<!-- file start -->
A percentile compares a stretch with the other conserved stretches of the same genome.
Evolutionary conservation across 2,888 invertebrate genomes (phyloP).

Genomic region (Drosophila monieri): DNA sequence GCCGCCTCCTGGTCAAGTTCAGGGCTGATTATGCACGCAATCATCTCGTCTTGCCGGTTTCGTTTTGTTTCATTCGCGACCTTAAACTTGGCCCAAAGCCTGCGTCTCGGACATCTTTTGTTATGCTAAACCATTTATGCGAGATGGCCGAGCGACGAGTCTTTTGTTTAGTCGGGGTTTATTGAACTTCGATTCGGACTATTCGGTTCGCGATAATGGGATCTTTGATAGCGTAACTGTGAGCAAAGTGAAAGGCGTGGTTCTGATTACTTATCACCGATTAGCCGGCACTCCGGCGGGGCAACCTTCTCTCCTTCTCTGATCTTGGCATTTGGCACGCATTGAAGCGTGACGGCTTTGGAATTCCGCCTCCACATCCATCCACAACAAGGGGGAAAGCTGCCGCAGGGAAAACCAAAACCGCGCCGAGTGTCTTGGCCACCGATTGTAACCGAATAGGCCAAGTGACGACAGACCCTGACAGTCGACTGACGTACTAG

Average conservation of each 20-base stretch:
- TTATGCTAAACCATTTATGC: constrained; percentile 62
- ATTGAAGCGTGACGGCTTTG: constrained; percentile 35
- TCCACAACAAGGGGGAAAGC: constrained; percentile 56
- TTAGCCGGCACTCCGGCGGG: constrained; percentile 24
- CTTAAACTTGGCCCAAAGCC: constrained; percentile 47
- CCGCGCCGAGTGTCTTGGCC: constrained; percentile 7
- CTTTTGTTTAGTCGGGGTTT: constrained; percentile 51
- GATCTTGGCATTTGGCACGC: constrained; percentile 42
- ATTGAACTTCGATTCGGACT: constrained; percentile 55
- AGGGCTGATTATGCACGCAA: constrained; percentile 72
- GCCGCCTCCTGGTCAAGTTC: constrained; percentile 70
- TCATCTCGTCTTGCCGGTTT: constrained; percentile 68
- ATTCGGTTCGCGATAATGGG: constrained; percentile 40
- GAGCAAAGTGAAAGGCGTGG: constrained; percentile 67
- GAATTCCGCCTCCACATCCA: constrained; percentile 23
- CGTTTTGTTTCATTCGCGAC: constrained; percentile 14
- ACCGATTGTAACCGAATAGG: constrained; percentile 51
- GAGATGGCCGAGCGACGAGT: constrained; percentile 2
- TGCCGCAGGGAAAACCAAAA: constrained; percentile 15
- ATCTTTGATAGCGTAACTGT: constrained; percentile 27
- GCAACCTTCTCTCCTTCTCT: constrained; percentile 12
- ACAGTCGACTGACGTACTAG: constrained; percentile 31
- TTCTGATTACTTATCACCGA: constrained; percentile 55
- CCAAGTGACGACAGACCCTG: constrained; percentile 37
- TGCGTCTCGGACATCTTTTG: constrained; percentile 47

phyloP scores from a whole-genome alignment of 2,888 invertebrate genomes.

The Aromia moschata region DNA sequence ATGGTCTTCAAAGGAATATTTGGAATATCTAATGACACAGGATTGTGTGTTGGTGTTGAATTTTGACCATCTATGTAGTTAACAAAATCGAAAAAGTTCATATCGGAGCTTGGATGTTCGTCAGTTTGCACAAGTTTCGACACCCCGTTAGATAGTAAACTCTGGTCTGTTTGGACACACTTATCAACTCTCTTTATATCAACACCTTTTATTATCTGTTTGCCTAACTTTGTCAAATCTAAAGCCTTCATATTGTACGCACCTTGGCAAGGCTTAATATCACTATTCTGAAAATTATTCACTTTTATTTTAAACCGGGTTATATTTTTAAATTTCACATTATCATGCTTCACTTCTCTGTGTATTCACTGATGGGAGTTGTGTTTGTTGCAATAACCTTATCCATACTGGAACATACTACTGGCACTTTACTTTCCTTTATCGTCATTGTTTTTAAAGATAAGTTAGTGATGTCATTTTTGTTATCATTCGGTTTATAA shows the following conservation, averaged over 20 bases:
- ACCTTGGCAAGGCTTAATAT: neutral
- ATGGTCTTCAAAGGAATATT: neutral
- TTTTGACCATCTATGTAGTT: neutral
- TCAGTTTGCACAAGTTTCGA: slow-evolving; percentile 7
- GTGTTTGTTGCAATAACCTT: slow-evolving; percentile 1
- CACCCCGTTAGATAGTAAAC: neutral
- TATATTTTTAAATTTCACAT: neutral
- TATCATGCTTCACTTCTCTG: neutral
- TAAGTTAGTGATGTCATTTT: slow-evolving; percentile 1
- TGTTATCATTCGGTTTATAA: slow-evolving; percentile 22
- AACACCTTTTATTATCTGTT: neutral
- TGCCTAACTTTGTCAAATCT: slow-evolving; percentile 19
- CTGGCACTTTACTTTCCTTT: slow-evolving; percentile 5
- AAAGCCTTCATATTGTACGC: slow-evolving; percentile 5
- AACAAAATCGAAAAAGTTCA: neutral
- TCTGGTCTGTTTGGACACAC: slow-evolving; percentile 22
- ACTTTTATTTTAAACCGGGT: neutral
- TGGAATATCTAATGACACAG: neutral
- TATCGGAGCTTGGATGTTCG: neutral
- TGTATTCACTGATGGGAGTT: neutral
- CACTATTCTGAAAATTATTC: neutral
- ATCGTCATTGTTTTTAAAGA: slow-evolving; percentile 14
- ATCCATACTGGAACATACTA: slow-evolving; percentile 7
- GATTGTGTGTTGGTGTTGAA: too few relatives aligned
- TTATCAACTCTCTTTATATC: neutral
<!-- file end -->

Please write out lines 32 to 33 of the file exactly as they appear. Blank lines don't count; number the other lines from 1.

- ACCTTGGCAAGGCTTAATAT: neutral
- ATGGTCTTCAAAGGAATATT: neutral